After that, things veered into fussy territory with an ultra-composed dish called Charred Humboldt Calamari, Lemon Emulsion, Pickled Celery Hearts. The calamari was good: thick pieces of charred jumbo cephalopod, meaty but tender. There were creamy fingerling potatoes, celery slices, and celery leaves sitting on the lemon emulsion. Parsley oil was splashed here and there. It sounds interesting, but the celery lacked sharpness in its pickling, and the emulsion was candy-sweet. Ingredients seemed to be agreeing to disagree about something or other, like delegates at a meeting of a United Nations subcommittee.
Later came two entrées that reminded me of the cooking of eager culinary school students: credible ideas marred by overlarge portions with too much going on and poor execution. The crispy potato cake with a grilled half-chicken was too oily, and the robust pumpkin-seed chimichurri it came with clashed with a vinegary braised red cabbage. The dish is no longer on the menu, which is just as well. As for the Duroc pork loin: Though cooked nicely to a pale pink, it did not benefit from a large topping of limp celery root slaw, drenched with a sort of thin cream sauce that poured down into a slurry of black Venetian rice. With both of these dishes, there was just too much muchness.
Then, peculiar territory: The Free Form Lasagna, when I tasted it, consisted of a large pasta packet wrapped around puréed butternut squash and gooey egg yolk, with a puzzling scattering of roasted root vegetables on the plate; it was interpretative dance on the lasagna theme, lacking the lusciousness of the real thing. Nor was a cup of thin celery root soup improved upon by its sweet-and-sour apple-maple foam and Pumpkin Spiced Brittle topping. (I am, incidentally, petitioning for a ban on brittles in savory food.) And the soapy perfume of Buddha’s hand citron failed to complement the aforementioned scallop ceviche, which also, mysteriously, contained olives and cashews.
For dessert, stracciatella gelato was deconstructed into a scoop of vanilla ice cream with a lacy chocolate cookie plunked in. I’m sorry, but stracciatella is all about the dispersion of crunchy chocolate shavings within the gelato—there ought to be a law. A slice of velvet cheesecake—not really velvet, but dense, almost chewy—was overwhelmed by a walnut crust and jarringly served with ice cream, the only link being that it was cheese-flavored ice cream.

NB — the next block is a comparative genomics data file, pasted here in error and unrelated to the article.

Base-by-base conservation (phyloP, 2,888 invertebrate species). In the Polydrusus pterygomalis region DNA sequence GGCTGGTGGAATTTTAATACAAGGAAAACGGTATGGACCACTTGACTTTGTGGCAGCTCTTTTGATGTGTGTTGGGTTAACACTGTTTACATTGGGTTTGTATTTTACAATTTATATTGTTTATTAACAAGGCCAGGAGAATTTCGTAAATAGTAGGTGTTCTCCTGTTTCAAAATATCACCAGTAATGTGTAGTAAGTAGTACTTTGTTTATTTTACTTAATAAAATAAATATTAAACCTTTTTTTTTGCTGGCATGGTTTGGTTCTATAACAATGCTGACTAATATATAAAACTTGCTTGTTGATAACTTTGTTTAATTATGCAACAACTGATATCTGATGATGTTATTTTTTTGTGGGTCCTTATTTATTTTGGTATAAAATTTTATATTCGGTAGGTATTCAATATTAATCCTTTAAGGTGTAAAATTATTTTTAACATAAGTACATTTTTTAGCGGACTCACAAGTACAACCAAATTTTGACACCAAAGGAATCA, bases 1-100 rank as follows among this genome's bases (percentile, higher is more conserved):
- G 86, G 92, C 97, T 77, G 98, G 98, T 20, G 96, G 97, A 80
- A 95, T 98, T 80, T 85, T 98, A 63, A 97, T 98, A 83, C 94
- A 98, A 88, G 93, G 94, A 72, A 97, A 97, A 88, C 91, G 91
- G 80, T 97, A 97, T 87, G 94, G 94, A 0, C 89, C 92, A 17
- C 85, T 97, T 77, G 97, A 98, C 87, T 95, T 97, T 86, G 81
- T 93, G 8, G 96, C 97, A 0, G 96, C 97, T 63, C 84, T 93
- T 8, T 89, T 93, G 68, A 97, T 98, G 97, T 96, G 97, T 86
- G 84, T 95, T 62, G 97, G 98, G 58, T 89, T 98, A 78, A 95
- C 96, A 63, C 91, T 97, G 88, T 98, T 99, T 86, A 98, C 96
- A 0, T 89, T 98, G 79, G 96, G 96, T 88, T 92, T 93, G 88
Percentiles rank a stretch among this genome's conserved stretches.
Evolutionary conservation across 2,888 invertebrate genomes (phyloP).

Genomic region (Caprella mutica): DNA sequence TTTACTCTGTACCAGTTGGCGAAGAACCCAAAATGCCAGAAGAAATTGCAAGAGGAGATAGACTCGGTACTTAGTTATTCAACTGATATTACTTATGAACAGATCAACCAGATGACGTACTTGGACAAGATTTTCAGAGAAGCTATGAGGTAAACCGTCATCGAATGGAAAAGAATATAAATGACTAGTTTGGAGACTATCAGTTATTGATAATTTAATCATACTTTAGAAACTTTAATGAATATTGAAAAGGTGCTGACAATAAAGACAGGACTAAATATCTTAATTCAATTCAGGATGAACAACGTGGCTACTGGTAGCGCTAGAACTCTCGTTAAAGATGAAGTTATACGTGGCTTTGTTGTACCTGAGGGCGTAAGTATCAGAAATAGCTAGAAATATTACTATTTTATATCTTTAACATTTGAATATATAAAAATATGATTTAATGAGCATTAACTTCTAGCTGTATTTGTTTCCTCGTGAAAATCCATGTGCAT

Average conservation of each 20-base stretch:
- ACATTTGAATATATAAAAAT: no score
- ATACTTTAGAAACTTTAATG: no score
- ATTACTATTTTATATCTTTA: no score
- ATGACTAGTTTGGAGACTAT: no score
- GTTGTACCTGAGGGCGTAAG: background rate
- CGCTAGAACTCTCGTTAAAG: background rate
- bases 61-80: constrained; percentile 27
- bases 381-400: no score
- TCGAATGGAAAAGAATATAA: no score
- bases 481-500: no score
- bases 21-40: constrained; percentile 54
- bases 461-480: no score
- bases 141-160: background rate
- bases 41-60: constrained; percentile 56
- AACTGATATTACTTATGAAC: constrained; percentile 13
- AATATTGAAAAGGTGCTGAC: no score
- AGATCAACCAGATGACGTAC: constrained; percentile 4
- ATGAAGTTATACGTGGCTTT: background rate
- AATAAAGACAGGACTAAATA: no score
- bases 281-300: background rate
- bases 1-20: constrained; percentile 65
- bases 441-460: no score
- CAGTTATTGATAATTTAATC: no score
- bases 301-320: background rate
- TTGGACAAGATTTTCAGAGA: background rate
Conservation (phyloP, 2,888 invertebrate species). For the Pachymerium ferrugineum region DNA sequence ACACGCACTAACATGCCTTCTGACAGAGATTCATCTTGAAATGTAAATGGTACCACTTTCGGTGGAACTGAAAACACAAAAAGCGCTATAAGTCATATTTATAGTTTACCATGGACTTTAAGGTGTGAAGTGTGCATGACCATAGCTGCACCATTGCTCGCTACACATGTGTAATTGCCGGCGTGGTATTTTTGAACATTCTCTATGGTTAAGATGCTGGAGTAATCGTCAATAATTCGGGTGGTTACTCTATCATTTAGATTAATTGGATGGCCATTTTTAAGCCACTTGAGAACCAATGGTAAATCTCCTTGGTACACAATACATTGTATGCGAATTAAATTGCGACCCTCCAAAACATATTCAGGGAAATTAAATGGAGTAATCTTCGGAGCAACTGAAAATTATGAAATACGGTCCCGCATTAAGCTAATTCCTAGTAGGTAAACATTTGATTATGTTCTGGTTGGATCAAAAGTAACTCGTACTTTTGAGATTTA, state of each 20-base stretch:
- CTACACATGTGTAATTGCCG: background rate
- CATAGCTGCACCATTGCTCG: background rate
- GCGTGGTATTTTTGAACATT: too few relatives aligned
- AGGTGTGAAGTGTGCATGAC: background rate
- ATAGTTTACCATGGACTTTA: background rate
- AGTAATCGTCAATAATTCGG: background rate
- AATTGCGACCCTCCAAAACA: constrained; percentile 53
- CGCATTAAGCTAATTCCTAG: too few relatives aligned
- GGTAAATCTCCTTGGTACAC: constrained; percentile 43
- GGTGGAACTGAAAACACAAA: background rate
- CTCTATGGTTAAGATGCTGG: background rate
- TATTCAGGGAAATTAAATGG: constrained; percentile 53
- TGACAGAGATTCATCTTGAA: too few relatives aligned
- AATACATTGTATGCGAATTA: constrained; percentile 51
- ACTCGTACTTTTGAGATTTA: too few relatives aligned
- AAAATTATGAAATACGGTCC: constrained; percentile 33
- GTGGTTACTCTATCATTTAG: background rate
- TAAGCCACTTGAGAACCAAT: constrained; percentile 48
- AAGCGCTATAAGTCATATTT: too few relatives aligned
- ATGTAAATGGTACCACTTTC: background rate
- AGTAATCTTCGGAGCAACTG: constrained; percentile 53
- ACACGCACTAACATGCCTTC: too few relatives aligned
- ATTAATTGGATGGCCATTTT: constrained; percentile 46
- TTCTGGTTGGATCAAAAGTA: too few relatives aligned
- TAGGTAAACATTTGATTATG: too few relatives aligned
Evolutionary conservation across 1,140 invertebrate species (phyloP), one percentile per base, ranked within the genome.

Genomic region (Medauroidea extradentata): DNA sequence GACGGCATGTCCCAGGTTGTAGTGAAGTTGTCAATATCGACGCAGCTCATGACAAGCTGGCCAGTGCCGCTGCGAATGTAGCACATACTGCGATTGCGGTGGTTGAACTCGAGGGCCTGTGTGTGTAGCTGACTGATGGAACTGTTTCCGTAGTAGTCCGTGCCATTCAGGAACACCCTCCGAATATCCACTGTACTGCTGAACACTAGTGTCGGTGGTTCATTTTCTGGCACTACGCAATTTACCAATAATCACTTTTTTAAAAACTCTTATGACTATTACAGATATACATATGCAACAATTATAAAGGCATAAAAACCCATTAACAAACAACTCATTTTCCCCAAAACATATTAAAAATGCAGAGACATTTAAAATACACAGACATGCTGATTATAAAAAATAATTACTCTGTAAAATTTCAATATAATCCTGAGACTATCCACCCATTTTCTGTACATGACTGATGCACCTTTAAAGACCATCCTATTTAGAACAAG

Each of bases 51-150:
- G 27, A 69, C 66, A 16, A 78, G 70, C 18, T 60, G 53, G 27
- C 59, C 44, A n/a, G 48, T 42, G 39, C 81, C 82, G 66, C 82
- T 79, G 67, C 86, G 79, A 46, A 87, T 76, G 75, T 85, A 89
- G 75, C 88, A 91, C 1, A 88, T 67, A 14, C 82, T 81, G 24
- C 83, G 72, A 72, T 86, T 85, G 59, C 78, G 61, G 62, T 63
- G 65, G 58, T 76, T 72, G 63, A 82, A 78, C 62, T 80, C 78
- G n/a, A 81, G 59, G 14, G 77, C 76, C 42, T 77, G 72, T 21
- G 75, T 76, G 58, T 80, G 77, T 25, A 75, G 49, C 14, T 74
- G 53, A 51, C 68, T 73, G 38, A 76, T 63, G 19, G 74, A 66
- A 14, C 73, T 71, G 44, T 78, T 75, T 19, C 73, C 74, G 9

There is lunch, which I have not tried, and brunch, which I have. The latter menu’s brioche French toast with bacon is a knockout: eggy throughout but not custard-y (I like mine on the dry side), pan-crisp about the edges, browned all around—delicious. But why was the chicken breast in the chicken with cornmeal waffles battered as one would batter cod for fish and chips? The waffle itself was a sad, limp thing. Two other dishes—eggs in purgatory and a chorizo, egg, and Hatch chile skillet—needed to be more vibrant, spicy, and hot from the pan to rise above adequate.
Both Symensma and Bergman have been vocal about their love of diverse cuisines, from Catalan to Chinese, and Symensma’s other restaurants offer excellent examples of his modern twists on the flavors of Southeast Asia. But the duo hasn’t embraced any cuisine in particular at Concourse, and too many dishes lack conviction. The restaurant strikes me as a bold and welcome play outside the city center, and it was hopping on two of the three nights I was there. But right now that splendid ceiling floats above, challenging the kitchen to rise to its level.
10195 E. 29th Drive, Denver, 720-550-6934